There is way too much talk about transparency going around. Seriously. I’m guilty. Apparently, 40,292 other people are also guilty.
Transparency is one of those buzzwords people like to throw around to demonstrate that they’re savvy in the business of social media. If we have a blog, says one marketing strategist at XYZ company, we’ll be seen as transparent.
Transparency. See through. Invisible. In social media, it means that we’re open and honest. We don’t try to pull the wool over customers, or users, or readers eyes. We trust openly and want to be trusted openly.
However, this is more often than not, contrived.
Contrived transparency indicated that this notion of being honest and open is not a culturally accepted thing in a company. It’s a strategic decision made to drive sales. It’s a devious, and by it’s very nature, non-transparent way of saying, “You’re stupid enough to believe that I’m a great person to do business with because I’m doing all the right things and sending all the right signals”.
Yep. Contrived transparency.
Guy: Maybe when we’re done here, we can go back to my place.
Girl: Sure, but you do know that I’m not going to sleep with you on the first date, right?
Guy: Oh, I wasn’t thinking that at all!
I think that maybe we’ve done some serious harm to the concept of friends with all this social media stuff.
On Facebook, how many of your friends are really friends?
I have over 2000 followers on Twitter. How many of them know my real name without looking?
How many events do people with significant online personal brand go to where people know who they really are?
Or is brand all that really matters in friendship?
Is it more important to have presence? Or relationship?
What do we do off camera, and who really knows?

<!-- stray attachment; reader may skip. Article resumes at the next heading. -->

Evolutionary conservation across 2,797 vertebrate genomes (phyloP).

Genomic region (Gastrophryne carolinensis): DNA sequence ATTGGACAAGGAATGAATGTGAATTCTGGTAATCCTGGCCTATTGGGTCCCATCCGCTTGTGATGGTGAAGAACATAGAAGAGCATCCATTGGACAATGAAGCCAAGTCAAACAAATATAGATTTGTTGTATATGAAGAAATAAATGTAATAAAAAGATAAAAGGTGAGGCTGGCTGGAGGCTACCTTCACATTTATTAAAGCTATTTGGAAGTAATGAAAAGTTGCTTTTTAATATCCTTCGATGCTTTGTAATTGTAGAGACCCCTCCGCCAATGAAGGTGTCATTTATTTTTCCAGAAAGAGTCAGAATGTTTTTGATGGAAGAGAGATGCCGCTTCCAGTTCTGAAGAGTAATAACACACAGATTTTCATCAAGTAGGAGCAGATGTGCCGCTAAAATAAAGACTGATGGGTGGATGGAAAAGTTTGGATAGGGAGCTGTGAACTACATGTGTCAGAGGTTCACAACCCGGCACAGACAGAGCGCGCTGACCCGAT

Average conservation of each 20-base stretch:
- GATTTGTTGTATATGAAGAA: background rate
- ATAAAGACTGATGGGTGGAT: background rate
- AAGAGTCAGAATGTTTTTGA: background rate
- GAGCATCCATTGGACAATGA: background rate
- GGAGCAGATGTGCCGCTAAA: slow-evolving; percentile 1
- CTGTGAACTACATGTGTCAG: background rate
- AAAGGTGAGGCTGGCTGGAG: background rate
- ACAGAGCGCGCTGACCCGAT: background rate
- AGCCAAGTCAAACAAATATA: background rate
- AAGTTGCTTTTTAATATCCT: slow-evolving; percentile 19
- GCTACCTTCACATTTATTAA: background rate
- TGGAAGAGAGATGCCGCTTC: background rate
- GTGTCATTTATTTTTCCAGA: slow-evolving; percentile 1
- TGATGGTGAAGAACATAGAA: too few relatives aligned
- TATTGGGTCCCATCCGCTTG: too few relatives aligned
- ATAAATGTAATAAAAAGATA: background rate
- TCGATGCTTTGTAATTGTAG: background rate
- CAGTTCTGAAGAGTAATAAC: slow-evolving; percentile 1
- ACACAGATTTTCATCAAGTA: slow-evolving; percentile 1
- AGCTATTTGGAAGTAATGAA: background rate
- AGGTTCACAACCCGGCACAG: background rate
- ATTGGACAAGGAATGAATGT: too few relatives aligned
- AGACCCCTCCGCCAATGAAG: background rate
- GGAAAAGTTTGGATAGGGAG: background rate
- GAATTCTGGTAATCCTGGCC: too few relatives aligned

If a tree falls in the middle of the woods, and everyone sees the tree online, did it really happen?
Do you find more value in spending time with four people or forty?
What does technosailor mean to you? Aaron Brazell?
Food for thought. Questions to be answered. Have we hurt our human experience or helped?
There are 6 rules of Podcamp (There used to be 7, but former rule #4 dictating that PodCamps be free was revoked after PodCamp Boston 2). The rules governing the organization and execution of PodCamps are (as listed by co-founder Chris Penn):
- All attendees must be treated equally. Everyone is a rockstar.
- All content created must be released under a Creative Commons license.
- All attendees must be allowed to participate. (subject to limitations of physical space, of course)
- All sessions must obey the Law of 2 Feet – if you’re not getting what you want out of the session, you can and should walk out and do something else. It’s not like you have to get your money’s worth!
- The event must be new-media focused – blogging, podcasting, video on the net.
- The financials of a PodCamp must be fully disclosed in an open ledger, except for any donor/sponsor who wishes to remain anonymous.
My guess is that there will soon be a new rule #7 instituted after PodCamp NYC 2 this next weekend.
If you don’t understand this, just smile and nod. :)